Shibui Guide to Pines

The growth habit of pines is different from most other species. The many different recommended methods for pruning pines can give many beginners a real headache trying to work out what to do and when. Here is the Shibui guide to pines….

First, lets look at pine growth habit. Here is a young Japanese Black pine that has been allowed to grow freely for a couple of years.

field grown black pine

Note the bare section on the lower part of each new growth and that the 3 year old needles have mostly fallen off. Also note the whorls of branches. These grow from the smaller candles around the base of the strong, main candle each year.

In Spring, candles elongate and needles open –¬†base of candle has no needles. After the new growth has matured in Summer, new candles will form at the tip of the previous growth. The following Spring these new candles will elongate and open like last year. Usually the centre candle will be strongest and smaller candles will open around the base of the strong one. Pine needles live for 2-3 years. Around the end of summer, older needles will turn brown and drop off leaving a bare area.

I find that pine roots grow quite strongly and the pots become full of fine feeder roots after a year or 2 which can make it hard to water and fertilise properly. If you have a pot bound pine you may notice the needles becoming yellow.

Lack of fertiliser causes yellow needles

Most growers use a slightly more open mix for pines but they will survive in most types of potting mix. Fertilize regularly (every 2-3 weeks when the plant is active, less in winter) with any plant fertilizer.

Japanese Black pines are pretty tough and can be rootpruned quite hard in winter and early spring. I regularly remove 80% of roots when moving trees from the growing beds to pots and 99% of the trees survive and grow on strongly.

 

 

Pines are adapted to strong light levels. Shaded parts of the tree will grow poorly and may die so make sure all parts of your tree get plenty of sunlight. I keep my pines in full sun all year round, rotate trees regularly so all sides receive direct sun and remove excess growth so the branches you are going to keep are not shaded by other growth.

Shaded shoots die

 

 

 

 

 

 

 

 

 

 

The tricky bit with pines is that back buds rarely grow from parts of the tree where there are no needles so always leave some needles when pruning. When buying a pine, look for one with needles or shoots close to the trunk and main branches. Pass up any that have long areas of bare wood unless you think you might be able to style a literati or use the bare areas as a feature.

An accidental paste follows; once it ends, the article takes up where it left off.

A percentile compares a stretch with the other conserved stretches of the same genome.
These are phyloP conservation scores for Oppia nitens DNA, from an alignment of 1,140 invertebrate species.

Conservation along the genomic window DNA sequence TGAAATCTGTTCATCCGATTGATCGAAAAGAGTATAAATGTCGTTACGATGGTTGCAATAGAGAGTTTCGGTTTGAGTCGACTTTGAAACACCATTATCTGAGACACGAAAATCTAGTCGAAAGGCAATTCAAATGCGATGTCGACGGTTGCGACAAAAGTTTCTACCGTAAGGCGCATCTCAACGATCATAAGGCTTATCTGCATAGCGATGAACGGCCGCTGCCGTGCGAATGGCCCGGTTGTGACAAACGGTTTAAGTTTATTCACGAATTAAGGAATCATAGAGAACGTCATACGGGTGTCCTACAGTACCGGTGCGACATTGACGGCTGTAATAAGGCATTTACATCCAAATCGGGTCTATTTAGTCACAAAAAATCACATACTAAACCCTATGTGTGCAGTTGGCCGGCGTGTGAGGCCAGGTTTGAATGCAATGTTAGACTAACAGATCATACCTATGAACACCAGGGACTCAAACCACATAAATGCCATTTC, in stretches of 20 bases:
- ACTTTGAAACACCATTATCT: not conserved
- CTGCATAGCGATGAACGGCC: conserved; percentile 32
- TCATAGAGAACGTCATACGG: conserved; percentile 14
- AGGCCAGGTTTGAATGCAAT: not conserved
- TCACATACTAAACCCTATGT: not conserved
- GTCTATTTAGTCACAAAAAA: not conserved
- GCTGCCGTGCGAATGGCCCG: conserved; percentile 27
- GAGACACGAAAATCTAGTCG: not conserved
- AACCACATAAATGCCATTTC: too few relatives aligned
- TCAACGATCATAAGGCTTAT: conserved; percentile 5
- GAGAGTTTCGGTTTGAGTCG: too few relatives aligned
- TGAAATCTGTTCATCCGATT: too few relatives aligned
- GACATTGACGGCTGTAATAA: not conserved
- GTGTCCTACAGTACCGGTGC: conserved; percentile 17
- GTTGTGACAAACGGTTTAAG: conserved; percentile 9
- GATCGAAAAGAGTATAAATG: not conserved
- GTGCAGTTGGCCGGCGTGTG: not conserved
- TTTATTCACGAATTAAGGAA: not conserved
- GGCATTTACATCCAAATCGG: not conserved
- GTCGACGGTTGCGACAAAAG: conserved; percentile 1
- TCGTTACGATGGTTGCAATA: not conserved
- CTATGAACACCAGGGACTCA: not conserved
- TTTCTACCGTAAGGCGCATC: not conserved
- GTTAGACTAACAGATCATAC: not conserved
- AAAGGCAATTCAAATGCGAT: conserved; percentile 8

6 thoughts on “Shibui Guide to Pines

  1. Neil,
    The photo of the field grown pine shows fairly large sections of bare trunk and then whorl branches which cause a swelling of the trunk.
    Have looked at this type of stock before and can not visualize how to progress from this stage into a training stage for ramification etc. because of the trunk swelling around the whorls .
    So my question is how do you start to transform this tree into a bonsai given the bare sections and whorl branches.
    Rgds Kerry

    • Hi Kerry. You are absolutely correct about the whorl branches and bare, straight sections of trunk but I anticipate that all those will be cut off that tree. When we grow bonsai fast we are probably only going to use the lower sections of the trunk that we grow so all the rest is just there to thicken the lower trunk and will be removed at some stage. I anticipate that this trunk will be cut back to one of the lower branches which will then be grown as the new leader (some of the old trunk may be used as jin). It will still take a number of years to create a good bonsai from material like this. If I get the chance I will try to document how I deal with this tree. Thank you for bringing this up.
      Neil

  2. Hi Neil, thanks for this article. Maybe you know how to solve my problem. The fileld grown Japanese Black pines in my garden are always badly damaged by frost in late winter. For some reason, they always wake up too early in spring so they are usually hit by last frost so they basically just regenerate until next winter. Other pines like Scots or Mugo wake up about 3 to 4 weeks later and are doing wery well. If only I could “convince” Japanese pines to sleep a bit longer – they just do not know how to grow here. I live in Europe.
    Maggie.

    • Hi Maggie. It is not a problem here because we do not have severe winters. I suppose JBP is a lowland, coastal species so it is not really adapted to very cold winters. I cannot suggest any remedy for your problem except stop growing them and put your effort into species that grow better in your climate.
      Neil

    • I think your pine could be getting hungry Steven. I regularly have black pines that start to turn yellow at this time of year particularly if they have not been repotted for a while or I have not been fertilising enough during summer. I would apply liquid fertiliser like thrive or powerfeed or similar high Nitrogen fertiliser every week for the rest of the month then every 2-3 weeks during winter. Pines are still active over winter and we have seen big differences in trees that are fertilised over winter against those that are not.
      if your tree has not been repotted for a while it is likely to be root bound which means that water will not penetrate the root ball easily. In that case soak the pot in the fertiliser solution (made up according to the instructions on the container) for a couple of hours. That will allow the solution to penetrate properly and will rehydrate the roots properly.
      In my experience these hungry yellow pines change back to healthy green in a few weeks when they are given adequate nutrients.

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